SeaWorld only spends 0.0006 percent of revenue on animal rescue and rehabilitation
Is SeaWorld a necessary evil? God, no. That’s the gist of a recent interview by Josh Zepps of the Huffington Post with Tim Zimmermann, associate producer of Blackfish, and former SeaWorld trainer Kim Ashdown. Playing devil’s advocate, Zepps says SeaWorld does good deeds like rescuing dolphins, going to oil spills and cleaning affected marine life, and so forth. And SeaWorld has to fund its benevolence SOMEhow — so isn’t keeping dolphins and orcas in captivity a fair price to pay?
HELLZ NO, Zimmermann basically says, explaining that SeaWorld’s contributions to animal rescue and rehab only amount to .0006 percent of its profits. ZOW. Plus, some of that TEENY amount is actually spent to buy “rescued” animals that get used in SeaWorld shows, so it’s even less altruistic. Furthermore, if SeaWorld didn’t exist, plenty of other organizations — ones that actually care about marine life — would continue to rescue and rehabilitate orcas and dolphins.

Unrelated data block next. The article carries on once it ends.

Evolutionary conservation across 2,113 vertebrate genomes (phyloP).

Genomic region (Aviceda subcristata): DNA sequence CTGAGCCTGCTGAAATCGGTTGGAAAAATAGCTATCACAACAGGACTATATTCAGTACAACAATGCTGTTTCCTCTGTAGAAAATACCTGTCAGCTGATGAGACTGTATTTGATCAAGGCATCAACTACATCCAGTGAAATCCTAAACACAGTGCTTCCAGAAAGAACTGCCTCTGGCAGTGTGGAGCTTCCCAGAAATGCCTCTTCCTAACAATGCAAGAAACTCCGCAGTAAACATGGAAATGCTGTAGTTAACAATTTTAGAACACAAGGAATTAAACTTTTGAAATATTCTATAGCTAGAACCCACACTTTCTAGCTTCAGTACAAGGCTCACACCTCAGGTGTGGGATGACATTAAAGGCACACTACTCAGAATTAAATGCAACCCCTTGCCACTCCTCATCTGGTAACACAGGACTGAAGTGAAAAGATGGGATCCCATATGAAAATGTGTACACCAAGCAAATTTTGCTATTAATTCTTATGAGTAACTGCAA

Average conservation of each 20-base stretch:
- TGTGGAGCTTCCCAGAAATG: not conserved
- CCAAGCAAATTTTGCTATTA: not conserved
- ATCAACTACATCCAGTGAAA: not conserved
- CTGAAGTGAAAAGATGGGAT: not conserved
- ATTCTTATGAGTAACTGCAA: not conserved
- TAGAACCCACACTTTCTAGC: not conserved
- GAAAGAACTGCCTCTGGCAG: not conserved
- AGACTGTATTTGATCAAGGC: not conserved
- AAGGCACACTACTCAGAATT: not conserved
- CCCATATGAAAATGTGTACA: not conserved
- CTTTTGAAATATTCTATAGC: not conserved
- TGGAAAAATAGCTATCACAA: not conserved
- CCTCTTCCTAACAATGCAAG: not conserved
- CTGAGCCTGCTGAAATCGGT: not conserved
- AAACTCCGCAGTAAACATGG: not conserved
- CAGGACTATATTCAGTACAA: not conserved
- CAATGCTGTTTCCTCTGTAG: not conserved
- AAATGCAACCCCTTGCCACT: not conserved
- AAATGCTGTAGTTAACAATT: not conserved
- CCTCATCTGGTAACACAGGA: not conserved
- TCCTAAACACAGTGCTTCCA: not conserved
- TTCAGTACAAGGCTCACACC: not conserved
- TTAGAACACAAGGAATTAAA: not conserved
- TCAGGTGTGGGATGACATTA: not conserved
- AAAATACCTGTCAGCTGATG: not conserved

If Zimmermann weren’t persuasive enough, Ashdown told HuffPost about her experience working at SeaWorld:
SeaWorld’s all about the bottom line … The longer you’re there, the more you realize that certain things just don’t add up. And when you start to question those things and you start to figure out that maybe it’s more about the bottom line and it’s more about profit than the well-being of the animals, that’s when you start to get segregated and they try to get rid of you because they don’t want you to ask those questions.
Yikes. If you’ve got a spare 15 minutes, watch the whole thing: